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Friday, April 7, 2017

Heroin: Educating Young People

heroin
The most recent Monitoring the Future (MTF) survey had promising results regarding young people using drugs and alcohol. When it comes to opioid narcotics, such as prescription painkillers and heroin, teenagers are using them at fairly low rates. In fact, heroin use (intravenous) rates among high school seniors was remarkably low at 0.3 percent in 2016, even though we are in the midst of an epidemic. Teenage use of prescription opioids seemed to be declining as well. All good news!

Considering the MTF findings, it is vital that young people continue to be given the message about the dangers of opioid narcotics; because the trends seen among high school age students are not mirrored in young adults. New research from Columbia University's Mailman School of Public Health found that Americans using heroin has jumped by an exponential of five over the last ten years, according to a press release from the university. What’s more, the most drastic increases in heroin use and abuse was among:
  • Young Adults
  • Males
  • Whites
"In 2001 to 2002, whites and non-whites reported similar prevalence of heroin use. However, in 2012-2013, increases in heroin and related disorders were particularly prominent among whites, leading to a significant race gap in lifetime heroin use by 2013," said Silvia Martins, MD, PhD, associate professor of Epidemiology at the Mailman School of Public Health.

The findings, published in JAMA Psychiatry indicated that people with low incomes and no more than a high school education were at a heightened risk. So, it is vital that young people are educated in high school about the insidious nature of opioid addiction. Across the country, many public high schools have begun to place a greater focus on opioids.

"Our results underscore the need to expand educational programs on the harms related to heroin use and access to treatment in populations at increased risk," said Dr. Martins. "Promising examples of prevention and intervention efforts include expansion of access to medication-assisted treatment -- methadone, buprenorphine or injectable naltrexone -- as well as educational campaigns in schools and community settings, and consistent use of prescription drug monitoring programs."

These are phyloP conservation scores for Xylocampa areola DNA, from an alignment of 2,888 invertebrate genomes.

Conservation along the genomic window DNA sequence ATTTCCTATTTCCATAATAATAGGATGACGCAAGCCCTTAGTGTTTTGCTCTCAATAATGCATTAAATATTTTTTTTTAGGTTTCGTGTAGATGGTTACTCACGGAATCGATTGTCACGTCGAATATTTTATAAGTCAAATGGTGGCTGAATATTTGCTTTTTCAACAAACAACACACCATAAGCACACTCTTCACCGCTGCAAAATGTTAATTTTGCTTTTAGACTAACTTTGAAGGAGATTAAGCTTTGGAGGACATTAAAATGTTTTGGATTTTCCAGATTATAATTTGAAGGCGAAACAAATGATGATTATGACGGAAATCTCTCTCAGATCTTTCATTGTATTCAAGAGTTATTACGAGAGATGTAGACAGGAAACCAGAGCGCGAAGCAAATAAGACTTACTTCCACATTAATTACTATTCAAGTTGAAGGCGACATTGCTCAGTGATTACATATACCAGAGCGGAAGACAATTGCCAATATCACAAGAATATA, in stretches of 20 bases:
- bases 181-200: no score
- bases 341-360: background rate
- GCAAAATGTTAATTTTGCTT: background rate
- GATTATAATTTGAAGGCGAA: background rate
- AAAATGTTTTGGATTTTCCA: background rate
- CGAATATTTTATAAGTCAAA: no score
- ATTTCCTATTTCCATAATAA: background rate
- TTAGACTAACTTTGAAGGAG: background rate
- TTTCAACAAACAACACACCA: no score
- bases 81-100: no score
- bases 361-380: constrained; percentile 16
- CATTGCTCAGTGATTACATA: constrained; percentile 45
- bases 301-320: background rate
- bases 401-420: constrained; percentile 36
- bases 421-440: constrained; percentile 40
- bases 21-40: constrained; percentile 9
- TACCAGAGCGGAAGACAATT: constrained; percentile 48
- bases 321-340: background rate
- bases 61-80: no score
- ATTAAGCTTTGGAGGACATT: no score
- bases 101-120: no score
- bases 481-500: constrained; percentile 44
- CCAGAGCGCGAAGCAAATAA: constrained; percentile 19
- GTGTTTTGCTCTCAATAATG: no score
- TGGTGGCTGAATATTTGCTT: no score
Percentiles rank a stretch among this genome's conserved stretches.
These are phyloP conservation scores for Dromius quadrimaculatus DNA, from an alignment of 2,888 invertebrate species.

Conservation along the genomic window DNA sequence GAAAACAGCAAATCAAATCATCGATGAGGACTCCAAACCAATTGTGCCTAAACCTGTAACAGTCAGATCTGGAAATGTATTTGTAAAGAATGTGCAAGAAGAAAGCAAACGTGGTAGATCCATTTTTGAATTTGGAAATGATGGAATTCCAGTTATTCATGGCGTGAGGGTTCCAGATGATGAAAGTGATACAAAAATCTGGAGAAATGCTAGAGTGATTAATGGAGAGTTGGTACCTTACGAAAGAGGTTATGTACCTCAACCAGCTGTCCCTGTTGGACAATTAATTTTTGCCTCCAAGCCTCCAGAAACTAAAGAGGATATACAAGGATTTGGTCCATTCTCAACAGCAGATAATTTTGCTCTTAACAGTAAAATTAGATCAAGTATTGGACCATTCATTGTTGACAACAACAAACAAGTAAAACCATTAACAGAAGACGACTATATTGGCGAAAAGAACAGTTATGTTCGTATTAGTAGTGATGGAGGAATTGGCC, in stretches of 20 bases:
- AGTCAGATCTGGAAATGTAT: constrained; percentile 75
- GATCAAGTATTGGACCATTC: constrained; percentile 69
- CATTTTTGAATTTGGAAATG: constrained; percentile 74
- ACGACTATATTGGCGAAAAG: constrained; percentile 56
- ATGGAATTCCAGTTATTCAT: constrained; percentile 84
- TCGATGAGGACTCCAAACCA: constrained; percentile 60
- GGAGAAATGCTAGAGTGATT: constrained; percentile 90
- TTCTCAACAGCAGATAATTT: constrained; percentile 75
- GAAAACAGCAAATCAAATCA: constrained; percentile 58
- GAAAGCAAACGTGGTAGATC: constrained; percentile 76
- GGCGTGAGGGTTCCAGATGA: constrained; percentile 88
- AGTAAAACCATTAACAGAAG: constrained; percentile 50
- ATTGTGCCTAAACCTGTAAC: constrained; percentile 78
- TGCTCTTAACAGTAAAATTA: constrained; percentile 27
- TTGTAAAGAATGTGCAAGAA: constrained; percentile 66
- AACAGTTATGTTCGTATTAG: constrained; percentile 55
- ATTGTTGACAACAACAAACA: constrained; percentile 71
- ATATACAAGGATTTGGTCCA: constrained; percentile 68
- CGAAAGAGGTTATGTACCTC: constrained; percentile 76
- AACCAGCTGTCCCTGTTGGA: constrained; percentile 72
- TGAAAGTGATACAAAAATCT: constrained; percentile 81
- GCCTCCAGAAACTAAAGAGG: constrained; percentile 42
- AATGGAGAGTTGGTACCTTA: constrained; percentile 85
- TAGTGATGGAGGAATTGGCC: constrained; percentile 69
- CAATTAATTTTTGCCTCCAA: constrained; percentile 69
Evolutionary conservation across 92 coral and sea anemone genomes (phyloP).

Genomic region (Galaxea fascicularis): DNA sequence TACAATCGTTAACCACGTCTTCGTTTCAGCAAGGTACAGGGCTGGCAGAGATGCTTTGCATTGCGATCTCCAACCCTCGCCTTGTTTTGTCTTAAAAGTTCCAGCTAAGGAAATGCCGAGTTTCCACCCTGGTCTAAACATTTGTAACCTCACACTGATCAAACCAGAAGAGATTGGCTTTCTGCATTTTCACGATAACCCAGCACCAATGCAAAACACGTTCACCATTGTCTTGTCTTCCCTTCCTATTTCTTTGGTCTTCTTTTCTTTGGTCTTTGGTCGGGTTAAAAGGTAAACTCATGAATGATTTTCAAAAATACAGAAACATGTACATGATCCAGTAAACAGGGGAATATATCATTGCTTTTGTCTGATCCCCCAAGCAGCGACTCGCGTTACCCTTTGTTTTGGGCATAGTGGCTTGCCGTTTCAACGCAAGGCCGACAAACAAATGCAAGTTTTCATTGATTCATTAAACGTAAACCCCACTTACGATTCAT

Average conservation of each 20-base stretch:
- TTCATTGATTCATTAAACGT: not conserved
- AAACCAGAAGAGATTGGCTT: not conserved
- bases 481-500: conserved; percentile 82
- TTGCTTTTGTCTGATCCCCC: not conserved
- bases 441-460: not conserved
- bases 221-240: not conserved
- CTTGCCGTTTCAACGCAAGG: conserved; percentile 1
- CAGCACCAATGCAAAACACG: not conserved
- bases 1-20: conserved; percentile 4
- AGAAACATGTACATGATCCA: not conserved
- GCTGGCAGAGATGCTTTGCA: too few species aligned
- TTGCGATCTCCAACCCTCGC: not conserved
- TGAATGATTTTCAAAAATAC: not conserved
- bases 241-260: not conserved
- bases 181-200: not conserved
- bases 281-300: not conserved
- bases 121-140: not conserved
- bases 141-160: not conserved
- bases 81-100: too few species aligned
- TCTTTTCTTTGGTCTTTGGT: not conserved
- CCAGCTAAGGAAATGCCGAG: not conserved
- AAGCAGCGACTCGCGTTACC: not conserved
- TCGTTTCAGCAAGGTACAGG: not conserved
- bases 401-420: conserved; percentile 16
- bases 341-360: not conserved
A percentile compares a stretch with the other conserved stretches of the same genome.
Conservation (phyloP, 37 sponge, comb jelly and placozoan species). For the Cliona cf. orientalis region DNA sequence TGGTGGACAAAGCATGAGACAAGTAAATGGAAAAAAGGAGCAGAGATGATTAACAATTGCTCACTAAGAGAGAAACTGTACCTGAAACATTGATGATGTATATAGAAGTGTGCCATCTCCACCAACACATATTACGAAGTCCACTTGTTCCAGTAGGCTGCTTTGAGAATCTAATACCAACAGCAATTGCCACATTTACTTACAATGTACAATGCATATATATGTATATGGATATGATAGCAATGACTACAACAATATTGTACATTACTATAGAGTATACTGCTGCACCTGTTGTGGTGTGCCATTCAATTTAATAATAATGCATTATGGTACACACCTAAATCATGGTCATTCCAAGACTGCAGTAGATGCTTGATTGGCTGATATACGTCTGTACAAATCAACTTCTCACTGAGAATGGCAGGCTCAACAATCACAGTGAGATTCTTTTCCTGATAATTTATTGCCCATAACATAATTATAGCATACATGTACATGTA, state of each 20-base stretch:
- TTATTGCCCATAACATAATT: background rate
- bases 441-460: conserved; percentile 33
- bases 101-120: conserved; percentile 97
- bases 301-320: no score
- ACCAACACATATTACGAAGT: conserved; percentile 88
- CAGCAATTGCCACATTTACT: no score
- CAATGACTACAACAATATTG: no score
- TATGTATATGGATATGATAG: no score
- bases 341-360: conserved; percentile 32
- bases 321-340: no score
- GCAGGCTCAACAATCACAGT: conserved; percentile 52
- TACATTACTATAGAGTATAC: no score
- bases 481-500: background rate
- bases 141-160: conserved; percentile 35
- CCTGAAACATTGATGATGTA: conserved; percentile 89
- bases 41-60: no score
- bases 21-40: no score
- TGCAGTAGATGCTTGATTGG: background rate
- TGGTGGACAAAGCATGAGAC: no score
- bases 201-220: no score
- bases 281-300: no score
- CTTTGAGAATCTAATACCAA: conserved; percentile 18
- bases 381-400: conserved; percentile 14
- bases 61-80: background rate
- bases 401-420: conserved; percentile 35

In the states hardest hit by the opioid addiction epidemic, lawmakers are thinking about mandatory opioid abuse education in public schools, The Washington Post reports. Michigan, ­Massachusetts, Pennsylvania and South Carolina are all considering legislation that would include some form of opioid education in public schools throughout their states. Such programs could deter use both in high school, and later into young adulthood.

If you are one of the many young adults in this country struggling with opioid use disorder, then you are likely aware of the deadly nature of such drugs. Overdose is rarely a question of “if,” but rather a question of “when.” Please contact Celebrate Hope at Hope by The Sea to begin the lifesaving journey of addiction recovery.

Side Note: Today is World Health Day. We would like to encourage all of our readers to take a part in ending the stigma of mental illness, in order to help people seek help and recover. Stigma hurts us all, putting an end to it could help countless individuals around the world. You can find more information here.

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